One day I learned that smoking was bad for you. Could kill you, in point of fact. I sat in my little desk with my big head spinning. Death by cigarettes? Really? I looked at slide after slide of disgusting lungs and mortality rates on charts. I heard the word "addiction" for the first time. I thought of my parents, two very smart people, sucking death into their bodies every day. It was a big thing, this smoking revelation. It turned the desk in my kitchen into a hospital bed. When the teachers were through with their presentation I vowed to take action, to bring this fight home with me.

At first, I could only bring myself to steal a few cigarettes at a time. I'd wait for my parents to settle into the couches downstairs and I would tiptoe into the kitchen, pocket two or three cigarettes and slide into the guest bathroom. I broke them into little bits, flushed them and watched the tobacco swirl around, disappearing forever.

This went on for some time, until I couldn't stand watching him smoke anymore. I told him I wanted him to stop smoking, that I didn't want him to die. I don't remember what he said to me, I'm sure he tried to make me understand that it wasn't that easy, but the packs of Benson & Hedges stayed on the desk in the kitchen.

Every day I stared at the box. Every day I took more cigarettes and flushed them. Once or twice I broke a bunch in half and left them in the box. I vaguely remember I got a lecture about wasting money that I answered with Ghandi-like civil disobedience.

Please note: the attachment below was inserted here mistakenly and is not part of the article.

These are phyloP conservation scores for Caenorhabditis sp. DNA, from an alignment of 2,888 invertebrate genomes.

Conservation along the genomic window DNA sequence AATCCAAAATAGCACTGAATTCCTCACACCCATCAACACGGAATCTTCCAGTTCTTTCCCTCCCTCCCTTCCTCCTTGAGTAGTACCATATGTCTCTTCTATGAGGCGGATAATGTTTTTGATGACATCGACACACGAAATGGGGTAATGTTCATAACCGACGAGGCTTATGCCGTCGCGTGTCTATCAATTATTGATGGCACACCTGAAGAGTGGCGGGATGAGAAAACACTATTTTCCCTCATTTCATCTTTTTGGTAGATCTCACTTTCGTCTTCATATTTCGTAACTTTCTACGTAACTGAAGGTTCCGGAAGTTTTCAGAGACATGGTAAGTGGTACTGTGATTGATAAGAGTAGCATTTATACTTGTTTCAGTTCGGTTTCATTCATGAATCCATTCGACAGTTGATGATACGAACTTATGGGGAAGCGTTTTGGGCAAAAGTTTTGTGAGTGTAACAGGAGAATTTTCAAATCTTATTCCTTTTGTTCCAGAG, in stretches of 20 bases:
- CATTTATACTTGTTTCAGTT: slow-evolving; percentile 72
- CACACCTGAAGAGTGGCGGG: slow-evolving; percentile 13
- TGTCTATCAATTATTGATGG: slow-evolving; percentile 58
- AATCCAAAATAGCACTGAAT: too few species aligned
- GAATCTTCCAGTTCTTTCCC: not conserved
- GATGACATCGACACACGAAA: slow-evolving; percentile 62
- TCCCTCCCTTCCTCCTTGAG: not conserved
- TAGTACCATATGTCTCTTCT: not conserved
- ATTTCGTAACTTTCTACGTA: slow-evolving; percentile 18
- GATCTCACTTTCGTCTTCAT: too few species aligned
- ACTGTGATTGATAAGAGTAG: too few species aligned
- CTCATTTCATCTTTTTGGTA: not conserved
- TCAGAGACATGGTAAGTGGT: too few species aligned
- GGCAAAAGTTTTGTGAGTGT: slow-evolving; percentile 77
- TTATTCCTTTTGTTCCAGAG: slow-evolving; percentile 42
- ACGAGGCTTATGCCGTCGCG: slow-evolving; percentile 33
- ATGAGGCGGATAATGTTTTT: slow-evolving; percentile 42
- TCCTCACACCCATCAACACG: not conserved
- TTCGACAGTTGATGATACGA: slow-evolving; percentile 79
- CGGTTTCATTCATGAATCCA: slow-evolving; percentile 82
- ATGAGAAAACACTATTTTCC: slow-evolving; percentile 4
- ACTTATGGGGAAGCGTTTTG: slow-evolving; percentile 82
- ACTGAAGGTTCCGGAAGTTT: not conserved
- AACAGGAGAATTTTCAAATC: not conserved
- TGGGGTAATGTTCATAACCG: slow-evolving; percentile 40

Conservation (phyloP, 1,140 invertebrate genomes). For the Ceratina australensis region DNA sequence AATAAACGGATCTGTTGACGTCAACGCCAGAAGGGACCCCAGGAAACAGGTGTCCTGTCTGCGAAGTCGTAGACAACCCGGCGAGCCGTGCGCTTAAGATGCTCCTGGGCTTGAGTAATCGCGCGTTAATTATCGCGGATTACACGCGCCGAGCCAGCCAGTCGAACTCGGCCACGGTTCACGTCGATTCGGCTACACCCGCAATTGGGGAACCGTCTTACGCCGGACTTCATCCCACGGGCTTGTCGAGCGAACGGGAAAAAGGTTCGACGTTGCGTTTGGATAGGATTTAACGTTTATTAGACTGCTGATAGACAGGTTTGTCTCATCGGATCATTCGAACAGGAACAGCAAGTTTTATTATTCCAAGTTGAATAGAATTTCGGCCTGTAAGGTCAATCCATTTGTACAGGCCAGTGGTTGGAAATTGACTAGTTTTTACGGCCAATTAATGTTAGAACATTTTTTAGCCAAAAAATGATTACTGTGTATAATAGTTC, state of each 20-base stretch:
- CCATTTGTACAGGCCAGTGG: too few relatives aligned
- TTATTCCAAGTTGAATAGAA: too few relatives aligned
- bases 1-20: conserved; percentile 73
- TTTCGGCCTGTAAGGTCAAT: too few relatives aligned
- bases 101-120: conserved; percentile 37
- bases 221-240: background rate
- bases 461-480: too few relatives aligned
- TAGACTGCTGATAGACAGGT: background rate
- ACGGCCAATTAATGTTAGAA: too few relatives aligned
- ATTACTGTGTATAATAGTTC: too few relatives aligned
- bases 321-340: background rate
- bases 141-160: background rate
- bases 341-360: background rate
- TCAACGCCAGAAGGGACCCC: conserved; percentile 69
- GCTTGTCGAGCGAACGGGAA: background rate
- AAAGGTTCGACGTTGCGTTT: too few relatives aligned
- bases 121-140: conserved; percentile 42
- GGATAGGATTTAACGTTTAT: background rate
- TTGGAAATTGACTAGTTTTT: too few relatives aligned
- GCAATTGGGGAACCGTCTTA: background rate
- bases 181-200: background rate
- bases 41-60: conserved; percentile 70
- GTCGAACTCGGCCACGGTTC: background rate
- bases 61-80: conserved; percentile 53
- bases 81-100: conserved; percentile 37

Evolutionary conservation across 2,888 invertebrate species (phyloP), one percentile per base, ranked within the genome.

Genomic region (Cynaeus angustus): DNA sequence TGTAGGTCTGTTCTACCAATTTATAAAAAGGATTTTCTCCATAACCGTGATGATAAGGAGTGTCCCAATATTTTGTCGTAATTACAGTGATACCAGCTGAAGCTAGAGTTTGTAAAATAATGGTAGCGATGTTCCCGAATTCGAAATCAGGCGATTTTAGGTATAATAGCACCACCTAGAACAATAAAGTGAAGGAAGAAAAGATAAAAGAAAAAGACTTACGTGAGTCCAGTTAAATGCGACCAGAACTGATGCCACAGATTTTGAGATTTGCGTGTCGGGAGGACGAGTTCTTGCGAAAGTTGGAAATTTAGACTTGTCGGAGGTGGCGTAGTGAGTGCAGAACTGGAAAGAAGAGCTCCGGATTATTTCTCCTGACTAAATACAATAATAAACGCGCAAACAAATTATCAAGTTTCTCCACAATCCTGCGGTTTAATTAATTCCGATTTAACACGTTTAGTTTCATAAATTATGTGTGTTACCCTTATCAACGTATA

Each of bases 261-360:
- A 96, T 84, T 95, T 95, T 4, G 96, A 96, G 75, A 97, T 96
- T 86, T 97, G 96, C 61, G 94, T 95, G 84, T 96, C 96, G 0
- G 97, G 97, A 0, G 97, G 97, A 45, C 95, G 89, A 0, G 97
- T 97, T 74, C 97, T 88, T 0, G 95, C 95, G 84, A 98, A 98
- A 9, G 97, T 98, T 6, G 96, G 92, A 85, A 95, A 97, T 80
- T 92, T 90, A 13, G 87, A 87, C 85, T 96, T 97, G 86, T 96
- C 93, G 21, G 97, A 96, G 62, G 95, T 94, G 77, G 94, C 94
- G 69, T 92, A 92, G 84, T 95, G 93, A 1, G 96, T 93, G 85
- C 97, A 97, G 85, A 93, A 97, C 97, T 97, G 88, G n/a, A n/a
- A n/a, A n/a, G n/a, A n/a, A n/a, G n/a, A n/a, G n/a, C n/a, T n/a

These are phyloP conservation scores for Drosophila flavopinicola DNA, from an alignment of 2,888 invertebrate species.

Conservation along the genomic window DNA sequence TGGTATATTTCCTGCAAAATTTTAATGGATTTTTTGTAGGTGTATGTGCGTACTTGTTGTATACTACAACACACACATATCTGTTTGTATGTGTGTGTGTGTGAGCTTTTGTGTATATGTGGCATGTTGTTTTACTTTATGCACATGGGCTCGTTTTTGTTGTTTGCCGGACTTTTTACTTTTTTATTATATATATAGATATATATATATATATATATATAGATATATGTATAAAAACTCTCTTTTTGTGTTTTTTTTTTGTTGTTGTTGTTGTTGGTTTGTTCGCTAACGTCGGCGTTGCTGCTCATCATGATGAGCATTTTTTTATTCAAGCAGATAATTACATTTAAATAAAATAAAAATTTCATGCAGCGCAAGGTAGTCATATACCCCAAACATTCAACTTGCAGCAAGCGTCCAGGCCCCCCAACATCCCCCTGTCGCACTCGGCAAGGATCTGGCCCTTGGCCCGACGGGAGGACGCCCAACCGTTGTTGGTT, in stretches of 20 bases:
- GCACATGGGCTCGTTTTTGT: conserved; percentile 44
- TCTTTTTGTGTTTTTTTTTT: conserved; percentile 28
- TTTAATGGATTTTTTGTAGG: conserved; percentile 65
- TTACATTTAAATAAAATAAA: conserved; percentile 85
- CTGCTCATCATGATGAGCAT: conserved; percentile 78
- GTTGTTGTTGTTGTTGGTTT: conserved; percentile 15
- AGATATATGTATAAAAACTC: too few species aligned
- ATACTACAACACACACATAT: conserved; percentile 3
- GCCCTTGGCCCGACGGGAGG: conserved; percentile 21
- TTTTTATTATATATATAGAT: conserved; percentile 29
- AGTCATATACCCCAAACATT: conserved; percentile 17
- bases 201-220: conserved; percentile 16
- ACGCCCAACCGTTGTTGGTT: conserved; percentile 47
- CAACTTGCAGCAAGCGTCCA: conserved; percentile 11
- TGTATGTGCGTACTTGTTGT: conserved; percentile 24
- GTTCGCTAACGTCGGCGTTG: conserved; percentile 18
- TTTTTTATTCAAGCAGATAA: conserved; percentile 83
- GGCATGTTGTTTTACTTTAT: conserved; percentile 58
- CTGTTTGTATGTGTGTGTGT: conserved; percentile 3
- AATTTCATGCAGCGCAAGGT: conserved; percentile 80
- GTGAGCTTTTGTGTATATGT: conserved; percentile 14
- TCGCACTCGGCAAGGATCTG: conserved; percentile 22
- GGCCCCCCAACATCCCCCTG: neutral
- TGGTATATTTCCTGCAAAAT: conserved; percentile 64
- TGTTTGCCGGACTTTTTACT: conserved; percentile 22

Then the box was gone.

I could still smell it on him so I knew he didn't quit. I rifled through the cupboards and his jacket pockets but didn't find anything. I went through the garage and his bedside table. Nothing. Then I went to mow the lawn and spotted them in his car. The doors weren't locked, so the cigarettes disappeared. He never mentioned it, but he did sit me down and tell me he was going to quit. If I had any coordination, I would've done a back flip in the yard.

He went cold turkey and switched to candy. Instead of a box of Benson & Hedges there was a bag of Lifesavers. Every time I heard the wrapper I would add a few minutes onto his life and smile. I had won the war, and I was proud.

That's how I remember it.

My father doesn't remember any of this. He doesn't remember the pleas for his health, the broken cigarettes or the civil disobedience. He tells me he always considered coffee to be a harder habit to break, that he just decided to stop smoking one day and did. No fanfare, no withdrawal and no happy little boy.

Knowing this, I have to look back and wonder if my war on tobacco was all in my head. Have the years taken a few little gestures and magnified them into drastic measures? Could this just be another symptom of the storytelling disease that has taken over my life?

I do have some very vivid memories of tobacco swirling around a toilet, of my mother hiding a cigarette when I came downstairs, unable to sleep. I remember sitting in the car when I was supposed to be mowing the lawn, staring at the pack of cigarettes. I put a cigarette in my mouth and studied myself in the rear view mirror, pretending to smoke and drive. I remember feeling like an adult as I picked a tobacco leaf off my tongue. I also remember putting the pack of Benson & Hedges at the bottom of the garbage can and spreading some old newspapers over it.

I can't prove that any of these things happened, but I don't think that it matters. What matters is that neither of my parents smoke anymore, and that it's a better story the way I tell it.